NSW LABOR LABELS TREATMENT OF ICARE WHISTLEBLOWER VILE AND DISGUSTING
NSW Labor today condemned iCare for the ‘vile and morally repugnant’ treatment inflicted on its former General Manager for Compliance, after he blew the whistle about wrongdoing at Treasurer Dominic Perrotett’s $32 billion agency.
Former police officer Chris McCann joined the scandal-engulfed agency in 2016. As General Manager, he launched internal investigations into allegations of theft, fraud and conflicts of interest.
Mr McCann was then subjected to a vicious anonymous bullying campaign. After claiming workers compensation, Mr McCann left iCare. The agency made Mr McCann sign a non-disclosure agreement. There is no evidence iCare completed the investigations Mr McCann started.
iCare’s Chair and two senior Board Members are today due to appear at a NSW Upper House inquiry into the workers compensation system.
NSW Labor’s Shadow Minister for Finance and Small Business Daniel Mookhey said he will question them about Mr McCann’s treatment.
“The treatment meted out to Mr McCann for investigating fraud and corruption was vile and morally repugnant,” Mr Mookhey said.
“Making a whistleblower sign a non-disclosure agreement is a Harvey Weinstein-esque tactic Government agencies should never use.
“The Treasurer should fire the Board that ignored or were ignorant of Mr McCann’s treatment. He should stop defending them.”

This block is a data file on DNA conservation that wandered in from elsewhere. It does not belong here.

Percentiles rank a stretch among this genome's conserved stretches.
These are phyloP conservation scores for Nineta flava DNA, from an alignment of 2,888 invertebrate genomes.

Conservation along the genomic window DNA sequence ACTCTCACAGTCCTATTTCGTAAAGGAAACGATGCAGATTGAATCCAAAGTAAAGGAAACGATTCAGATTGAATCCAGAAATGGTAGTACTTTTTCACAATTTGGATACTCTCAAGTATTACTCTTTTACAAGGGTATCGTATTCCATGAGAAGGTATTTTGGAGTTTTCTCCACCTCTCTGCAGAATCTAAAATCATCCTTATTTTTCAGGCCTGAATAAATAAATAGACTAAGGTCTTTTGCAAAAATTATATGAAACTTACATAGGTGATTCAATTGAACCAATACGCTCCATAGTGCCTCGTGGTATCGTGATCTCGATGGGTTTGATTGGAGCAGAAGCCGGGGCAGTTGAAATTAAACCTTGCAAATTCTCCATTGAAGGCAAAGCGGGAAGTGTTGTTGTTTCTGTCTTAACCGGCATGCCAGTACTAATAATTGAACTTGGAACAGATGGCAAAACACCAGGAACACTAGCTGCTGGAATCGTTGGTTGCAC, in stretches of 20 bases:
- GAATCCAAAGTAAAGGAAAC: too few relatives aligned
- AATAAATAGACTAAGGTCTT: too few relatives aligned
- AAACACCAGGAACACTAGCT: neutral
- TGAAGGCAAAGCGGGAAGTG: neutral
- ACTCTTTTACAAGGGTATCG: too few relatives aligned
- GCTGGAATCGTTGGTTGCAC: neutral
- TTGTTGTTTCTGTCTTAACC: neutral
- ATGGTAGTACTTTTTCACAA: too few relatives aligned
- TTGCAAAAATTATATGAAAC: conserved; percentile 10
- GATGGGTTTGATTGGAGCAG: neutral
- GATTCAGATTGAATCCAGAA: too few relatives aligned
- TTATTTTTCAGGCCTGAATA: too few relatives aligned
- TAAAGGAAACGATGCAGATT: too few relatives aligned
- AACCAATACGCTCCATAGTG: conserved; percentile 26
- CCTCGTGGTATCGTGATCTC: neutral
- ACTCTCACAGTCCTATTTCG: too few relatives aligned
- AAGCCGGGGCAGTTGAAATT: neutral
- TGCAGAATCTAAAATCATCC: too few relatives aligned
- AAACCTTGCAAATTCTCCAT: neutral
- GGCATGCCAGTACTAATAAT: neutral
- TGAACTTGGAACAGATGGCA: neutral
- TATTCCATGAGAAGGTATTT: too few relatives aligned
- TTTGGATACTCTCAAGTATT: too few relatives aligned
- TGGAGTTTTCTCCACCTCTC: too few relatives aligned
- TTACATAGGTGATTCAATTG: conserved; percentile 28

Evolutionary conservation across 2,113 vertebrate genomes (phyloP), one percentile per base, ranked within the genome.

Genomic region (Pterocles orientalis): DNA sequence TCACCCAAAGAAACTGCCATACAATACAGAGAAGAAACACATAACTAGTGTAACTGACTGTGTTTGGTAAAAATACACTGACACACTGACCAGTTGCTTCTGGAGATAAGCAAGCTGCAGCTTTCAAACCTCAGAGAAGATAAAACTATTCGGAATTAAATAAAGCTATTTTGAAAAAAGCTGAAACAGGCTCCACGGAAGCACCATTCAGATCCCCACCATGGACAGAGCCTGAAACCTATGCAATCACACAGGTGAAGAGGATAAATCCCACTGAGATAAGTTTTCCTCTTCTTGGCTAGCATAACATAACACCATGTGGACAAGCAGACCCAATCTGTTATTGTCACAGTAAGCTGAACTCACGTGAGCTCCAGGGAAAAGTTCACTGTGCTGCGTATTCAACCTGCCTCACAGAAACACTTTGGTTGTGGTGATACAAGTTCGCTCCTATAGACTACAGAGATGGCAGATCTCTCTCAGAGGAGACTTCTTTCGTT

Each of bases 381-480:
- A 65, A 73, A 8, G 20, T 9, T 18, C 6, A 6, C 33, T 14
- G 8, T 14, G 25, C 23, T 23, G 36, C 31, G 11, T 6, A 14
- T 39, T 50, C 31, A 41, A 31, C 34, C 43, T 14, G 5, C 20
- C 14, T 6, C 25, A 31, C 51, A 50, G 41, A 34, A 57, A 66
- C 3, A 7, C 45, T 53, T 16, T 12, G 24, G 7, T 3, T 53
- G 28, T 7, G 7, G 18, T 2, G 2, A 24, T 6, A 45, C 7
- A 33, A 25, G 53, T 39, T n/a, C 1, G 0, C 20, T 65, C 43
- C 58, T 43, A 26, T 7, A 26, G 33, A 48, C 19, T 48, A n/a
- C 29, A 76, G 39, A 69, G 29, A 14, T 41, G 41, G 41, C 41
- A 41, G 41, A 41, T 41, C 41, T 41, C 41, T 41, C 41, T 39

iCare provides workers compensation insurance to more than 326,000 businesses. It insures 3.6 million employees. The agency’s investment portfolio is worth $32 billion. The Treasurer created iCare in 2015. It has only ever answered to him.
Under Dominic Perrottet’s stewardship:
• iCare underpaid 52,000 workers up to $80 million.
• iCare overpaid dodgy doctors hundreds of millions of dollars in duplicate and fraudulent payments.
• iCare paid for two secret political advisors in Dominic Perotett’s personal office.
• iCare in February tried to eject 17,500 workers from the workers compensation system to offset the scheme’s growing losses.
• iCare sought to hike employer premiums by 4% and introduce a ‘gap fee’ for injured workers needing to see a doctor.
• iCare is under investigation for paying $22 million to insurance brokers in breach of the law.
• iCare’s CEO resigned after it emerged that iCare handed his wife a contract.
• iCare’s CEO and another top executive took an undisclosed sponsored trip to Las Vegas paid for by a multi-million contractor to the agency.
• iCare’s top executives took a 36 foreign trips in four years – ten times more than SIRA, their regulator.
• iCare faced an ICAC referral for handing an $11 million marketing contract to a company secretly owned by a top executive at the agency.
• Treasury in September 2019 secretly cancelled an external investigation into probity and governance at iCare after the former CEO complained.
• The State Insurance Regulatory Authority (SIRA) made referrals about iCare to the Independent Commission Against Corruption for further investigation.
• A damning independent review found that in 46 percent of claims handled, iCare failed to follow the relevant law.
• iCare organised with the Treasury a secret $4 billion bailout of the workers compensation fund for police, nurses, prison guards and teachers to stop it from collapsing.
• The Treasurer was warned in May that iCare was set to lose another $850 million before COVID-19 hit the scheme even harder.
• iCare racked up underwriting losses totalling $4.54 billion in the past three years.
• iCare’s $3.9 billion surplus effectively disappeared, before COVID-19 affected investment returns.
Despite this record Mr Perrotett told Parliament that iCare did a ‘superb’ job.
Mr Mookhey said: “The Treasurer has his head in the sand about the goings-on of his $32 billion agency.
“Sick and injured workers and employers have lost confidence in iCare.